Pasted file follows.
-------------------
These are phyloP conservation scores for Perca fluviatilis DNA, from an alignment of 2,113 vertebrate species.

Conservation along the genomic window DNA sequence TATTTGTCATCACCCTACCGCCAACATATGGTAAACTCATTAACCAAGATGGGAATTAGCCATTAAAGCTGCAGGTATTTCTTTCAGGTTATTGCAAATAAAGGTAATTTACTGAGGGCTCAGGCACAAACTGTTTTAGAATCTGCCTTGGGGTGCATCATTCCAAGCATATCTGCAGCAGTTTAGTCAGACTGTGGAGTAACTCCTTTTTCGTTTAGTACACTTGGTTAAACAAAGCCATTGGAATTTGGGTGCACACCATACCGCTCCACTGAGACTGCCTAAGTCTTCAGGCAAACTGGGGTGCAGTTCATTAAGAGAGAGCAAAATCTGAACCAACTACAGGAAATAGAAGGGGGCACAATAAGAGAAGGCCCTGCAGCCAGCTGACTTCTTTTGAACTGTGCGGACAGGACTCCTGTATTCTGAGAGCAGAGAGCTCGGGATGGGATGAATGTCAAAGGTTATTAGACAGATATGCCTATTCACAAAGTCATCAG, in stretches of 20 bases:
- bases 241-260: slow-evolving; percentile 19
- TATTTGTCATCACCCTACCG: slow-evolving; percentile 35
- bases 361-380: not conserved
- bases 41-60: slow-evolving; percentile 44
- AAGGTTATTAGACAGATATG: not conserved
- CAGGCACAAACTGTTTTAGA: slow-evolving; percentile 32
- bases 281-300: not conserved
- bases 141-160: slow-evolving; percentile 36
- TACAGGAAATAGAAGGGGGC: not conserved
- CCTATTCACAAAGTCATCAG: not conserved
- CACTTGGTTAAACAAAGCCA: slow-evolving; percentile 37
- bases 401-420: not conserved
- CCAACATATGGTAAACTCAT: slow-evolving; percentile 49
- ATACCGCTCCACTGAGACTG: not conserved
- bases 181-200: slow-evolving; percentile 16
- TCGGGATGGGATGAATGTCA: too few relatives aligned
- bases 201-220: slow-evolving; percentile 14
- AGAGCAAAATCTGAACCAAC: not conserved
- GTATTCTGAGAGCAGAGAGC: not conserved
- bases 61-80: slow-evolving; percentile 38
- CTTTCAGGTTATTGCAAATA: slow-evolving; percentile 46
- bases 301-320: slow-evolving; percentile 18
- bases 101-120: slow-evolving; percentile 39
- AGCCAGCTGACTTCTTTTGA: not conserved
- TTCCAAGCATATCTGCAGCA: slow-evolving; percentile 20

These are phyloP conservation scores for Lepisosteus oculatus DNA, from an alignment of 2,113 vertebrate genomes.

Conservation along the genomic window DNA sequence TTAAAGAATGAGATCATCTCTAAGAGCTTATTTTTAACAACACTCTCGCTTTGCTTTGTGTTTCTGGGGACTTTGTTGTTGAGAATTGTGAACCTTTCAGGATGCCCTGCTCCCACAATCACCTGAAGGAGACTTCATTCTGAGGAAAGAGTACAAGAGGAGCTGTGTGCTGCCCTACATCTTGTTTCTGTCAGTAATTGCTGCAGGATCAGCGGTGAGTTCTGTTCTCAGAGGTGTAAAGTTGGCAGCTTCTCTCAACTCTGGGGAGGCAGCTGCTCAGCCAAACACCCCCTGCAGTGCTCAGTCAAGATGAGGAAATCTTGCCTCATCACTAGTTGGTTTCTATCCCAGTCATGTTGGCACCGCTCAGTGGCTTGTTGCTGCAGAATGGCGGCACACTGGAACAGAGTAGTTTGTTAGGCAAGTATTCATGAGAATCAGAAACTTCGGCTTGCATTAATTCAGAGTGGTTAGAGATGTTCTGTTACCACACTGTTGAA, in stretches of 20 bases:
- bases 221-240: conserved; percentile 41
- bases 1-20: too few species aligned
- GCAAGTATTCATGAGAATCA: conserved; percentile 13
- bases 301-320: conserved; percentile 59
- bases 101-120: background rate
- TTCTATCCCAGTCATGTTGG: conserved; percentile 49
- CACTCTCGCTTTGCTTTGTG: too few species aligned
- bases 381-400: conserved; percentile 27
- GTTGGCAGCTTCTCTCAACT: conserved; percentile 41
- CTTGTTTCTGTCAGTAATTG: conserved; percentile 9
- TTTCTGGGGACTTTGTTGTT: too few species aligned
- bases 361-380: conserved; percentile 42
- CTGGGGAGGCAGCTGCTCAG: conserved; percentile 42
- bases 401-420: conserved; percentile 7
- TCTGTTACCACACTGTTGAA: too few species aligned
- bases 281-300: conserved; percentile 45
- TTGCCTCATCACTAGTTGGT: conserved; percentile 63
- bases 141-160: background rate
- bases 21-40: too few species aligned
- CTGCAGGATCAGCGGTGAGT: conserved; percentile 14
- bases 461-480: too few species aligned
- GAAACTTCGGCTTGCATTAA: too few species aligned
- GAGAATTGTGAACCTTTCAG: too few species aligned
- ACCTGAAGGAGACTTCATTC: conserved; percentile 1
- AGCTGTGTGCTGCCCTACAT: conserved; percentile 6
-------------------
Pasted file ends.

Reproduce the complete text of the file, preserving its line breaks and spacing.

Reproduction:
These are phyloP conservation scores for Perca fluviatilis DNA, from an alignment of 2,113 vertebrate species.

Conservation along the genomic window DNA sequence TATTTGTCATCACCCTACCGCCAACATATGGTAAACTCATTAACCAAGATGGGAATTAGCCATTAAAGCTGCAGGTATTTCTTTCAGGTTATTGCAAATAAAGGTAATTTACTGAGGGCTCAGGCACAAACTGTTTTAGAATCTGCCTTGGGGTGCATCATTCCAAGCATATCTGCAGCAGTTTAGTCAGACTGTGGAGTAACTCCTTTTTCGTTTAGTACACTTGGTTAAACAAAGCCATTGGAATTTGGGTGCACACCATACCGCTCCACTGAGACTGCCTAAGTCTTCAGGCAAACTGGGGTGCAGTTCATTAAGAGAGAGCAAAATCTGAACCAACTACAGGAAATAGAAGGGGGCACAATAAGAGAAGGCCCTGCAGCCAGCTGACTTCTTTTGAACTGTGCGGACAGGACTCCTGTATTCTGAGAGCAGAGAGCTCGGGATGGGATGAATGTCAAAGGTTATTAGACAGATATGCCTATTCACAAAGTCATCAG, in stretches of 20 bases:
- bases 241-260: slow-evolving; percentile 19
- TATTTGTCATCACCCTACCG: slow-evolving; percentile 35
- bases 361-380: not conserved
- bases 41-60: slow-evolving; percentile 44
- AAGGTTATTAGACAGATATG: not conserved
- CAGGCACAAACTGTTTTAGA: slow-evolving; percentile 32
- bases 281-300: not conserved
- bases 141-160: slow-evolving; percentile 36
- TACAGGAAATAGAAGGGGGC: not conserved
- CCTATTCACAAAGTCATCAG: not conserved
- CACTTGGTTAAACAAAGCCA: slow-evolving; percentile 37
- bases 401-420: not conserved
- CCAACATATGGTAAACTCAT: slow-evolving; percentile 49
- ATACCGCTCCACTGAGACTG: not conserved
- bases 181-200: slow-evolving; percentile 16
- TCGGGATGGGATGAATGTCA: too few relatives aligned
- bases 201-220: slow-evolving; percentile 14
- AGAGCAAAATCTGAACCAAC: not conserved
- GTATTCTGAGAGCAGAGAGC: not conserved
- bases 61-80: slow-evolving; percentile 38
- CTTTCAGGTTATTGCAAATA: slow-evolving; percentile 46
- bases 301-320: slow-evolving; percentile 18
- bases 101-120: slow-evolving; percentile 39
- AGCCAGCTGACTTCTTTTGA: not conserved
- TTCCAAGCATATCTGCAGCA: slow-evolving; percentile 20

These are phyloP conservation scores for Lepisosteus oculatus DNA, from an alignment of 2,113 vertebrate genomes.

Conservation along the genomic window DNA sequence TTAAAGAATGAGATCATCTCTAAGAGCTTATTTTTAACAACACTCTCGCTTTGCTTTGTGTTTCTGGGGACTTTGTTGTTGAGAATTGTGAACCTTTCAGGATGCCCTGCTCCCACAATCACCTGAAGGAGACTTCATTCTGAGGAAAGAGTACAAGAGGAGCTGTGTGCTGCCCTACATCTTGTTTCTGTCAGTAATTGCTGCAGGATCAGCGGTGAGTTCTGTTCTCAGAGGTGTAAAGTTGGCAGCTTCTCTCAACTCTGGGGAGGCAGCTGCTCAGCCAAACACCCCCTGCAGTGCTCAGTCAAGATGAGGAAATCTTGCCTCATCACTAGTTGGTTTCTATCCCAGTCATGTTGGCACCGCTCAGTGGCTTGTTGCTGCAGAATGGCGGCACACTGGAACAGAGTAGTTTGTTAGGCAAGTATTCATGAGAATCAGAAACTTCGGCTTGCATTAATTCAGAGTGGTTAGAGATGTTCTGTTACCACACTGTTGAA, in stretches of 20 bases:
- bases 221-240: conserved; percentile 41
- bases 1-20: too few species aligned
- GCAAGTATTCATGAGAATCA: conserved; percentile 13
- bases 301-320: conserved; percentile 59
- bases 101-120: background rate
- TTCTATCCCAGTCATGTTGG: conserved; percentile 49
- CACTCTCGCTTTGCTTTGTG: too few species aligned
- bases 381-400: conserved; percentile 27
- GTTGGCAGCTTCTCTCAACT: conserved; percentile 41
- CTTGTTTCTGTCAGTAATTG: conserved; percentile 9
- TTTCTGGGGACTTTGTTGTT: too few species aligned
- bases 361-380: conserved; percentile 42
- CTGGGGAGGCAGCTGCTCAG: conserved; percentile 42
- bases 401-420: conserved; percentile 7
- TCTGTTACCACACTGTTGAA: too few species aligned
- bases 281-300: conserved; percentile 45
- TTGCCTCATCACTAGTTGGT: conserved; percentile 63
- bases 141-160: background rate
- bases 21-40: too few species aligned
- CTGCAGGATCAGCGGTGAGT: conserved; percentile 14
- bases 461-480: too few species aligned
- GAAACTTCGGCTTGCATTAA: too few species aligned
- GAGAATTGTGAACCTTTCAG: too few species aligned
- ACCTGAAGGAGACTTCATTC: conserved; percentile 1
- AGCTGTGTGCTGCCCTACAT: conserved; percentile 6